Chinese electric SUV manufacturer Li Auto (NASDAQ:LI) is just one of many entrants into a crowded electric vehicle market in 2020. With so many competitors nowadays, prospective investors have every right to ask about why they should consider LI stock.
Ambitiously, the company claims to be “an innovator in China’s new energy vehicle market.” Li Auto even touts itself as the first company “to successfully commercialize extended-range electric vehicles” in China.
That all sounds very exciting, but not everybody’s on board with the recent renaissance in electric vehicle start-ups. Indeed, one short seller in particular seems to have scared some traders out of this niche.
So, we have to consider that there are two sides of the coin for LI stock. Sure, it’s possible that this stock could post incredible gains like Nio (NYSE:NIO) stock did. But before we jump to conclusions, let’s look back on the history of this hot-button electric vehicle stock.
A Closer Look at LI Stock
In July, the initial public offering (IPO) price range for LI American depositary shares was set between $8 and $10, with the final IPO price soon established at $11.50. As you might expect, however, the vast majority of retail traders wouldn’t be able to get LI stock shares anywhere near that price.
Upon its late-July public debut, LI stock promptly jumped into a range between $16 and $17. Gradually, the share price climbed towards the $20 level that it would reach in October.
Then came the first half of November, which was terrific for LI stock holders. During that time, the share price to $28 and then a 52-week high of $40.80.
Nov. 13 turned out to be a particularly challenging day for LI stock traders. The share price started at around $40 on that day but declined throughout the trading session, eventually closing at $31.20.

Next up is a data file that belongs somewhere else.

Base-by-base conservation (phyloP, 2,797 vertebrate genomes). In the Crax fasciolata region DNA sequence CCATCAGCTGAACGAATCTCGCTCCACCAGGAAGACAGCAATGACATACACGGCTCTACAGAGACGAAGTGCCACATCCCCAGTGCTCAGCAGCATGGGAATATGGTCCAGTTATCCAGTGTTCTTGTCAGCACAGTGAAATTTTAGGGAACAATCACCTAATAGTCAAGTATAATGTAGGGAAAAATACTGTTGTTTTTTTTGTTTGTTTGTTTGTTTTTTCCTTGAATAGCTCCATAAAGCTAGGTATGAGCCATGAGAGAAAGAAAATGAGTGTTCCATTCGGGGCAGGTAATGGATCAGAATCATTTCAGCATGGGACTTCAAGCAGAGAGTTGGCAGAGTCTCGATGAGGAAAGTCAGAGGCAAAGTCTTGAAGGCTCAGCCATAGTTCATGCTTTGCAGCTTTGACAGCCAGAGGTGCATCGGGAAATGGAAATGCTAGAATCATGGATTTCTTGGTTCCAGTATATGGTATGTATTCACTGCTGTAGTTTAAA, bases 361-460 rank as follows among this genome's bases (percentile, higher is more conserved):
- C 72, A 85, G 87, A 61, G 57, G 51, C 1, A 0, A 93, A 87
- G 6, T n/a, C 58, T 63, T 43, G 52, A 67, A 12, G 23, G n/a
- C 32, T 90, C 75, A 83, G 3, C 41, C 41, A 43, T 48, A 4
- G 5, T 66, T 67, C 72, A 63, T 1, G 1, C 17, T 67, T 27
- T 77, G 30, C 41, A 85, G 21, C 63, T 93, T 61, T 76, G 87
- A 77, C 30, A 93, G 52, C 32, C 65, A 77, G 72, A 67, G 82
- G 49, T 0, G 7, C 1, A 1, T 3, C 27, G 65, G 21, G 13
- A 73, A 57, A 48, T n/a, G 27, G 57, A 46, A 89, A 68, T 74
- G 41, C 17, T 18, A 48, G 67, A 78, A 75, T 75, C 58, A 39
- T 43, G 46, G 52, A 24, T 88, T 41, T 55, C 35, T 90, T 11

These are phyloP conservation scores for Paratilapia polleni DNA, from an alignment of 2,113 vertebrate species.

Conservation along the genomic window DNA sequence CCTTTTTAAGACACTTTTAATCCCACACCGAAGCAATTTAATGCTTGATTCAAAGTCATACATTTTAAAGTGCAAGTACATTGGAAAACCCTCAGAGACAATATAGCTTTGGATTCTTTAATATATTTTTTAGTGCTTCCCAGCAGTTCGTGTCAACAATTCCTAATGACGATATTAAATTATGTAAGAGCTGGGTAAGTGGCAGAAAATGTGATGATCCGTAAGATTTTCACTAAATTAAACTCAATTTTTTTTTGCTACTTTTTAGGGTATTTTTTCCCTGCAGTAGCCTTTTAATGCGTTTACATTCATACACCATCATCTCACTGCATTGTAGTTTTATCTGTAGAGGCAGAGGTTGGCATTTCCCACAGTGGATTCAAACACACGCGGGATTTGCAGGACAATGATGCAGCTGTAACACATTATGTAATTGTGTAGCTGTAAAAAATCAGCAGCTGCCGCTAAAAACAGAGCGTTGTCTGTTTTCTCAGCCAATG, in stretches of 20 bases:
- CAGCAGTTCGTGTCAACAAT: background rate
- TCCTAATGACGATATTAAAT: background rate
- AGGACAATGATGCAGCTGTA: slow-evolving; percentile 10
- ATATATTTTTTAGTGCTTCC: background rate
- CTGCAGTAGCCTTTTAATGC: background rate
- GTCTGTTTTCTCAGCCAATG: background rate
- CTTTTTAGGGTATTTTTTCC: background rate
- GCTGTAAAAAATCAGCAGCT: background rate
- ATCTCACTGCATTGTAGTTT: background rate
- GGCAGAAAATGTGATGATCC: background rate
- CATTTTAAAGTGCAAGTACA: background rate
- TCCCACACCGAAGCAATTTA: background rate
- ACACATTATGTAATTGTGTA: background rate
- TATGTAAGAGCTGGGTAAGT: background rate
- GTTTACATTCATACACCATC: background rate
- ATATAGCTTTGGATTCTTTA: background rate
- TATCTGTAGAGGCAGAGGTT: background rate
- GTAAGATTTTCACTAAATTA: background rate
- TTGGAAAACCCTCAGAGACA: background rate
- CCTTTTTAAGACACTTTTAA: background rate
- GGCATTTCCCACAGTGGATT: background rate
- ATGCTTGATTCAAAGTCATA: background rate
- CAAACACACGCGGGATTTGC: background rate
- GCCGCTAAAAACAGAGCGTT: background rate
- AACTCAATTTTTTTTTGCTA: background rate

Clearly, LI stock isn’t for anyone who can’t tolerate risk. Yet, it’s entirely possible that the heightened risk could carry long-term rewards for patient shareholders.
An Upward Trajectory
Li Auto’s flagship product is known as the Li ONE. This is a roomy six-seat electric SUV equipped with multiple smart-vehicle features.
Volume production of this vehicle model commenced in November 2019, and as of June 30, the company delivered more than 10,400 Li ONE’s. That, however, was just the beginning.
The sales trajectory would continue as Li Auto delivered 3,504 Li ONE’s in September and 3,692 of them in October. These results help to explain why LI stock ascended so quickly in November, when the data for October was released.
In fact, October’s result marked a monthly orders record for Li Auto. Impressively, the company managed to deliver 21,852 vehicles during the first 10 months of 2020. That’s not too bad at all for a company in a crowded field.
A Cautionary Note
Now it’s a good time to tap the brakes and consider the other side of the coin, however. Influential analytic firm and short seller Citron Research recently poured some cold water on the red-hot electric vehicle market, so this is worth investigating.
Not long ago, Citron expressed a robustly bearish stance against Nio (NYSE:NIO). Apparently, Citron believes that high Nio stock price could “never be justified” by the Chinese electric vehicle market.
Citron also cautioned, “It is time for investors to rotate out of NIO,” while setting a comparatively low price target of $25 on Nio stock. With that harsh pronouncement, electric vehicle stocks generally declined.
Should this short seller’s scathing warning about Nio scare prospective investors away from LI stock? I don’t believe so. Keep in mind that Li Auto’s third-quarter revenues increased by 28.4% compared to the previous quarter.
Moreover, Li Auto’s deliveries showed a 31% quarter-over-quarter improvement. It’s evident that this electric vehicle manufacturer is in growth mode, so Citron’s warning about Nio need not apply to every competitor in the sector.
The Bottom Line
The global new energy vehicle market offers exciting prospects for 2021. At the center of this movement is Li Auto and its fast-selling Li ONE electric SUV.
Citron’s cautionary note is well taken and might apply to Nio and some other electric vehicle makers. Still, LI stock could have plenty of room to run as Li Auto’s growth story remains fully intact.
On the date of publication, David Moadel did not have (either directly or indirectly) any positions in the securities mentioned in this article.